Dell D830 Review

Leanne-sorry this is a little late, but I’ve been busy.

In october 2004, I bought an IBM (Lenovo) T42p, which at the time was the most tricked out laptop available.  it was as solid as the Obelisk, a sleek black slab, with metal hinges and a feeling about it from watching all those commercials where they drop the notebook.  And it was fast, and had a super bright 1600×1200 screen, and that brilliant keyboard light.  It was a major step up from my puny Sony Vaio.

Before going on bike and build, I traded the thinkpad to dad, for a promised new machine–good deal, I love you dad!

Upon my return to civilian life, I started looking for a replacement.  Lenovo no longer offered the 1600×1200 screen, and didn’t have any laptops with a big enough 7200r/min drive–both requirements for me. so I bought a Dell Latitude D830, with all the trimmings.

The D830 came spec’d out with:
a 1920×1200 widescreen, 256mb nvidia video adapter,
2gb ram
7200rpm 120gb HD
DVD burner
fingerprint scanner
Vista Business

The D830 is good, it’s fast, and stable (now that I have a vista compatible version of Adobe Acrobat).  But it just isn’t overawing.  The 7200 r/min drive is fast, machine easily handles running photoshop, illustrator and word at the same time- pretty much the acid test (especially now that I have a D80 which produces giant image files to push around).  The sound system, with speakers on the sides of the keyboard, is vastly superior to the thinkpad’s minuscule speakers on the front bezel.  the keyboard quality is pretty good, and the touchpad is pretty good as well, and the fingerprint scanner is a welcome addition.  The battery life is excellent, and it doesn’t get too hot on the bottom.  Unfortunately, the hinge just doesn’t seem to be very solid-the screen moves a little when typing on a less than stable surface (like this airplane tray table).  There is a logo on a key indicating there is a keyboard light, but it doesn’t do anything.  there is an ambient light sensor to adjust the screen brightness in real time, but it’s not all that useful.  The physical wifi switch and wifi finder is a great feature, superior to the software switch on the lenovo.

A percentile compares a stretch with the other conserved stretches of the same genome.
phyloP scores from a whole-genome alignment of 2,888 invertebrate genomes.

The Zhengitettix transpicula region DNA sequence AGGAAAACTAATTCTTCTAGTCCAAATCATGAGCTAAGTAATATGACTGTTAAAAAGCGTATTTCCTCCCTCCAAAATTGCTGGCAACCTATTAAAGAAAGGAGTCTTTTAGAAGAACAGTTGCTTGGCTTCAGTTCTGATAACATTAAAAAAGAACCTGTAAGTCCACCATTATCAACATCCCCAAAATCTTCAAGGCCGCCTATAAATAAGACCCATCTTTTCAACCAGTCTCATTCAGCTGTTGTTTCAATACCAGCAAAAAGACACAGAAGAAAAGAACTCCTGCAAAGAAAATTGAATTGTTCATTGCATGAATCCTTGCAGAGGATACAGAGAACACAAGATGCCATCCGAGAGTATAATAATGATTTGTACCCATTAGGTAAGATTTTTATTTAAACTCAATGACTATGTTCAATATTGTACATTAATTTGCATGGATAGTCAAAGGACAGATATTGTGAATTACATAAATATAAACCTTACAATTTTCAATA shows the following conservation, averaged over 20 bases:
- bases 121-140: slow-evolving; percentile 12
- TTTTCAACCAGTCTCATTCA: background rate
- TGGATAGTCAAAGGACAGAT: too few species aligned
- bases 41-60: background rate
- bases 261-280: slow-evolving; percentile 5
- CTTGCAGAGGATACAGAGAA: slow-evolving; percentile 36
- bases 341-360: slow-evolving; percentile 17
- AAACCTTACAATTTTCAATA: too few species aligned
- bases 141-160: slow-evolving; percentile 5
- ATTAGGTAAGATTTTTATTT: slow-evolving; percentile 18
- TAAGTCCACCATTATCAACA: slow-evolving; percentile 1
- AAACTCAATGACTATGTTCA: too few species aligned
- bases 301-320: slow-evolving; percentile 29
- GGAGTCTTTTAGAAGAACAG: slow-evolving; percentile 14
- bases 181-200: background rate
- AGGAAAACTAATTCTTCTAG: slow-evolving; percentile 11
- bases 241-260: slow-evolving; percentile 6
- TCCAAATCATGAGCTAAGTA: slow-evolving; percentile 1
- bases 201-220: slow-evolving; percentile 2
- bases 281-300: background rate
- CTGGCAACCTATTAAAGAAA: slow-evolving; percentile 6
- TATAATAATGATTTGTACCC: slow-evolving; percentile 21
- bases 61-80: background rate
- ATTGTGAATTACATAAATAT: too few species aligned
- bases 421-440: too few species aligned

The 1920×1200 screen, which was a defining feature, turns out to be a mixed blessing.  great for seeing large images at real size, but you really have to lean in to see it–not good from an ergonomics perspective.

Verdict: good, but not perfect

The good:

  • relatively large (120gb) drive running at 7200 r/min (now available from Lenovo–of course the feature I want comes out a week after I ordered the Dell–and Lenovo offers factory installedTurbo Memory cache as well)
  • IEEE 1394 (firewire) port (seems to not work properly with my hard drive
  • Wifi finder that works without powering up the machine
  • Expresscard 54 slot and PCMCIA slot
  • useful numlock key (on the lenovo it is shift+scroll lock, not intelligent)
  • super battery life (6h on normal use)
  • great overall performance

The not so good

  • screen resolution is too high- the text is pretty tiny!
  • no keyboard light (and has a maddening logo for one that doesn’t do anything)
  • no SD memory card reader slot
  • no turbo memory cache (upgraded with 1GB FCM)

Hope this helps your buying decisions!


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